According to Allen (2004), 'there's no doubt that the sentencing on offenders has become much tougher in recent years'. (The Guardian, 20/07/2004). There are 30,000 more people in prison than when Tony Blair became leader 10 years ago and that this does not reflect an increase in crime, which overall has decreased by 30% under Labour (ibid; Labour party Manifesto 2005: 43). Allen also suggests that under labours initiative defendants rights have increasingly been neglected inline with the ever more punitive sentences used.
A move to the more 'problem-solving' approach of restorative justice would prevent the miscarriages of justice but still provide a 'better deal' for victims (The Guardian, 20/07/2004). Further rises in prison pop unsustainable, ho agreed looking to cap prison numbers , new sentencing options in the criminal justice act 2003, judicial guidelines on how they are to be used and a new offender management service to supervise community orders are intended to put a brake on imprisonment (The Guardian 20/07/2004).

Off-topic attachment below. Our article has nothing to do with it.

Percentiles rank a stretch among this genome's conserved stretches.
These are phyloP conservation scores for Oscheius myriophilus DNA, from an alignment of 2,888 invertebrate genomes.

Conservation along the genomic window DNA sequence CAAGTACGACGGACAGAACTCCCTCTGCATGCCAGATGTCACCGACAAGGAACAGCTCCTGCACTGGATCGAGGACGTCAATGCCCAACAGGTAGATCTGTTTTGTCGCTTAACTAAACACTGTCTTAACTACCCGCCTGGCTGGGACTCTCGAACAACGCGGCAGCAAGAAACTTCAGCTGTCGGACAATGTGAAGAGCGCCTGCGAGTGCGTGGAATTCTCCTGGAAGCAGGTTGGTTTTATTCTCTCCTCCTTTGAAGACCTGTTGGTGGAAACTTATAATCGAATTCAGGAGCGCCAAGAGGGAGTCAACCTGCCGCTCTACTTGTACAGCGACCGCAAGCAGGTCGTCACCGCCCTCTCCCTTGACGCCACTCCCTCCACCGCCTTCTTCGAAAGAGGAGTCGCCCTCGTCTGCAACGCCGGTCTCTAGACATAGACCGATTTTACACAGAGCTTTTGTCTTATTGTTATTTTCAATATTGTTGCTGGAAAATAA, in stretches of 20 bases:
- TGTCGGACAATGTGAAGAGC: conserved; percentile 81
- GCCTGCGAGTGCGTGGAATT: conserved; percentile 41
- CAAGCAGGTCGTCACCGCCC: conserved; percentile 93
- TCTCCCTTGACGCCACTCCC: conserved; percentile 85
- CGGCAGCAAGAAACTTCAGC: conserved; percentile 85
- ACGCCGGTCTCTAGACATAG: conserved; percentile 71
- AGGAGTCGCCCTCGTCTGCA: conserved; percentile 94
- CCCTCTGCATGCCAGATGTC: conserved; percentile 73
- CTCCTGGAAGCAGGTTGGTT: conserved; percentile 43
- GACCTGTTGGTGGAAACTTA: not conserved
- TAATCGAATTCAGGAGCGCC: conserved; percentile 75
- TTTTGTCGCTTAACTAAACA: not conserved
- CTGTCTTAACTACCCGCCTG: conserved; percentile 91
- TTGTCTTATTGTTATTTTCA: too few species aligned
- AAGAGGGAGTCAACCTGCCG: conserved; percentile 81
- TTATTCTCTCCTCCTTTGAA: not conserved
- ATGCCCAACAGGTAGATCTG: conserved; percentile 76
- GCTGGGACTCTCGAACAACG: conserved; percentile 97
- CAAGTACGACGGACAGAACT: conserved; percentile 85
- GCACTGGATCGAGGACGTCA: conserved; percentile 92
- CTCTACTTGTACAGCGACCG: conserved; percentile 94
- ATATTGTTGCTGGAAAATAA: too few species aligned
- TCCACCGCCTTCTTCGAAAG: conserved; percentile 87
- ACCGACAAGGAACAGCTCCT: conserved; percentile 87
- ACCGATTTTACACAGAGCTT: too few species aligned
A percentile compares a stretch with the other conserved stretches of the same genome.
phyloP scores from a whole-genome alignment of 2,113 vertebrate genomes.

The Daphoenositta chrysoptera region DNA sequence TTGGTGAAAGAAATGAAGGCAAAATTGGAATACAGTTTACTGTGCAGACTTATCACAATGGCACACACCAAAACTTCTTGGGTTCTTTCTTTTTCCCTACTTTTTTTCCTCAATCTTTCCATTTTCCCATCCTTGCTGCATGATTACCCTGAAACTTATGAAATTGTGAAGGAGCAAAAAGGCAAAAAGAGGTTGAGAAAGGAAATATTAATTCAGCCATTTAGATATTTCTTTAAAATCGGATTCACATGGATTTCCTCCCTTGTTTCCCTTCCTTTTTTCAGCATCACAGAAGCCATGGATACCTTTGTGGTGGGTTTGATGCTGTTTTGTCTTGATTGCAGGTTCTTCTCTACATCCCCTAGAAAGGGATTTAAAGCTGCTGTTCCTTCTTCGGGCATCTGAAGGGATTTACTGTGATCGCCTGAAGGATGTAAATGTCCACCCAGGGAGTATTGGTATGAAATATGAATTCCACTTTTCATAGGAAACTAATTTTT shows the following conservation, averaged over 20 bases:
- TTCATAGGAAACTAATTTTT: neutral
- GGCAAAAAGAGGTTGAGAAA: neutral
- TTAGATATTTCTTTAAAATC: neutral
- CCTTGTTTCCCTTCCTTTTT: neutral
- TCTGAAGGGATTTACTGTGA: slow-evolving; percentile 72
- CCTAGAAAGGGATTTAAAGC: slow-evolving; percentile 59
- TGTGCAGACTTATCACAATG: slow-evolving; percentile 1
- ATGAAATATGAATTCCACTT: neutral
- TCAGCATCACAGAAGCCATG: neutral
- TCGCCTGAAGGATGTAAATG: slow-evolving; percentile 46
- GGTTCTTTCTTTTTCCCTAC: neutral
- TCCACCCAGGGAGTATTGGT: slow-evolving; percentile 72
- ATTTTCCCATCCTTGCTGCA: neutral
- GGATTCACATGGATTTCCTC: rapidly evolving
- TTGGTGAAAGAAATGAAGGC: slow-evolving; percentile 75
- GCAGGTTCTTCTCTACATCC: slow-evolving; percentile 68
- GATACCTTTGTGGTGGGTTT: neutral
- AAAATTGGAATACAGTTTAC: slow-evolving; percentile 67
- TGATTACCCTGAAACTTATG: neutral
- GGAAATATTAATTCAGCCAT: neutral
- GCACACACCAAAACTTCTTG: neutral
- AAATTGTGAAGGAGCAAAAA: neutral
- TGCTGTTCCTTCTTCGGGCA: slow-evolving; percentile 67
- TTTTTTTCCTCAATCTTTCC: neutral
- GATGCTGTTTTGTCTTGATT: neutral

In an article published in The Guardian (23/07/2003), the inclusion of the restorative justice measures as part of police cautioning scheme contained in the criminal justice bill, is described as 'mark(ing) a victory for liberal criminal justice campaigners who have fought for 10 years to secure their adoption'. This draws attention to how different restorative justice schemes are to the 'normal' methods of 'punishment', and how it is a huge step from the government's original strategy.
Restorative Justice, as mentioned earlier, is mainly found in the systems of Youth Justice and works within the already established systems of punishment of the Criminal Justice System (CJS). It has not been put into place as a substitute for the traditionally punitive system. It has been introduced as a method of addressing victims' needs. David Blunkett states that, 'the government is committed to placing victims' needs at the centre of the Criminal Justice System. We also want a system that encourages responsibility, so that offenders face up to what they have done…. I believe restorative justice can help deliver a CJS like this.